Next I completed Equal Rites by Terry Pratchett, which was also a reread. It was actually the group pick from the Turtle Recall readathon, which promotes reading Pratchett’s Discworld books. I enjoyed it as much as I did the first time. I attempted to listen to the audiobook but hated it so much that I returned the purchase and continued with my physical copy. I’d forgotten how delightful a read it is. It’s about a girl named Esk who becomes the first female wizard in Discworld with Granny Weatherwax’s unreluctant (at first) help.
Five days later, I wrapped up The Twisted Ones by T. Kingfisher which didn’t go as I thought it would. I enjoyed the beginning by became annoyed by the protagonist about mid-story and didn’t care for the end. It’s a horror novel, with some humor, about a young woman who finds some odd writings by her late step-grandfather while cleaning out her late grandmother’s cluttered house. I buddy-read it with some co-workers and so far two of us didn’t like it as much as we thought we would.
After that I completed Unnatural Magic by C.M. Waggoner, which I buddy-read with Millie from Milliebot Reads. Oh man, I really liked this one. It’s a slow-paced fantasy novel about a girl who wants to become a magician but women aren’t encouraged to do so in her country, and about the relationship that develops between a human man and a troll. Millie and I both liked the story. It seems to be a standalone, but the end left me wanting more and has the hint of potential series about it, or at least other books set in the same world.
Those with a star (★) are the ones that stuck with me.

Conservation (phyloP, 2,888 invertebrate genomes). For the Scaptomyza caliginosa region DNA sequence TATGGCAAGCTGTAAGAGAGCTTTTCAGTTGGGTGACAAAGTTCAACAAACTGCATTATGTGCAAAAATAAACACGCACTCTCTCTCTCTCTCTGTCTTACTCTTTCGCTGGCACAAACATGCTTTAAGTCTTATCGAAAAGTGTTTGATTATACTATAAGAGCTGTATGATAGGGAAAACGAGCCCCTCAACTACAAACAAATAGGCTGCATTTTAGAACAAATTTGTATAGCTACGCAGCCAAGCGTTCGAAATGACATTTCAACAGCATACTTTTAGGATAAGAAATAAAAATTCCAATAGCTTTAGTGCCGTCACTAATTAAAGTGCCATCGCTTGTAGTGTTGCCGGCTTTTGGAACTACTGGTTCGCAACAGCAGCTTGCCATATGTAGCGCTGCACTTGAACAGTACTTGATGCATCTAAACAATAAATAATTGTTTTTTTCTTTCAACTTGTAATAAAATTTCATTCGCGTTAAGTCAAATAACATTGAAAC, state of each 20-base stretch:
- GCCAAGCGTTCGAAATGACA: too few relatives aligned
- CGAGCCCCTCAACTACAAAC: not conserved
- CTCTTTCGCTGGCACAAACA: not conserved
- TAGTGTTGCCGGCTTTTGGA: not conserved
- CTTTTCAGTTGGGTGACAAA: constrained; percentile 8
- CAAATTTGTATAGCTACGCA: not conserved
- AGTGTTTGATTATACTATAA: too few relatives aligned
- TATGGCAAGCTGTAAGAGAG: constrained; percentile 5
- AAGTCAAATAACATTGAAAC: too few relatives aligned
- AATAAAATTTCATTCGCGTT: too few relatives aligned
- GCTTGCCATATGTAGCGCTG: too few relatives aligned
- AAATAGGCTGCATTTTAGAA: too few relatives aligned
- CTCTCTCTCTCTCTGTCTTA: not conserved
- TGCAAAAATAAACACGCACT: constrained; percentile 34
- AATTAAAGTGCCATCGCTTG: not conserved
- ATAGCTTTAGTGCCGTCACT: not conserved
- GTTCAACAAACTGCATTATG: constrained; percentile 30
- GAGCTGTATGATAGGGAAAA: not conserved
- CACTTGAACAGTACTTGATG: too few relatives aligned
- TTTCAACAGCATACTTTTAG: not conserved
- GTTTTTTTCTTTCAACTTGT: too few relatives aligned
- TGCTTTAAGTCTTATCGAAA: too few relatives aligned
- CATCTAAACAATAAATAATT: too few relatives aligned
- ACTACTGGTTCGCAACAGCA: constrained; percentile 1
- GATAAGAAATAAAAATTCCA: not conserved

— A short comic strip about the coronavirus. The title says it’s for kids, but I think all ages can benefit from it. It shares facts about the virus in a fun way.
★ She Didn’t Want a Pelvic Exam. She Received One Anyway. (nytimes.com)
— This article was disturbing to me. It’s about unconscious female patients who receive pelvic exams they did not consent to.
— I think by now everyone has heard about this fiasco: One of the Barnes & Noble NYC stores and Penguin Random House planned to publish “diverse” editions of classics, basically the same classic novels by majority White authors but with illustrations of the characters as people of color. 😐 How did this idea get this far?
I love this short animation of the children’s picture book Hair Love by Matthew A. Cherry, illus. by Vashti Harrison. It’s such a sweet story, and I love that the mom has a YouTube channel about hair. I love everything about this story.
Around the blog-o-verse
10 Comics That Told Inspiring Mental Health Stories (thecomicvault.wordpress.com)
— A list of such comics
Focus on the Frightful: Isolation and The Cabin in the Woods (scifiandscary.com)
— A discussion about a common theme in horror
A Wheel of Time Special (dragonsandzombies.com)
— Sarah at Dragons & Zombies created memes inspired by the first two books in the Wheel of Time series. They are hilarious!
Stuff I pubbed
— Some great reads I overindulged in
Acclaimed Poet Edward Kamau Brathwaite Passes Away (barbadostoday.bb)
— The late Bajan poet won several awards for his work. He died on February 4 at age 89.
The Booksellers Official Trailer (casualoptimist.com)
— A film about antiquarian booksellers that will be in theaters on March 6.
All about HBCUs, and it features mine!! HU!! 😀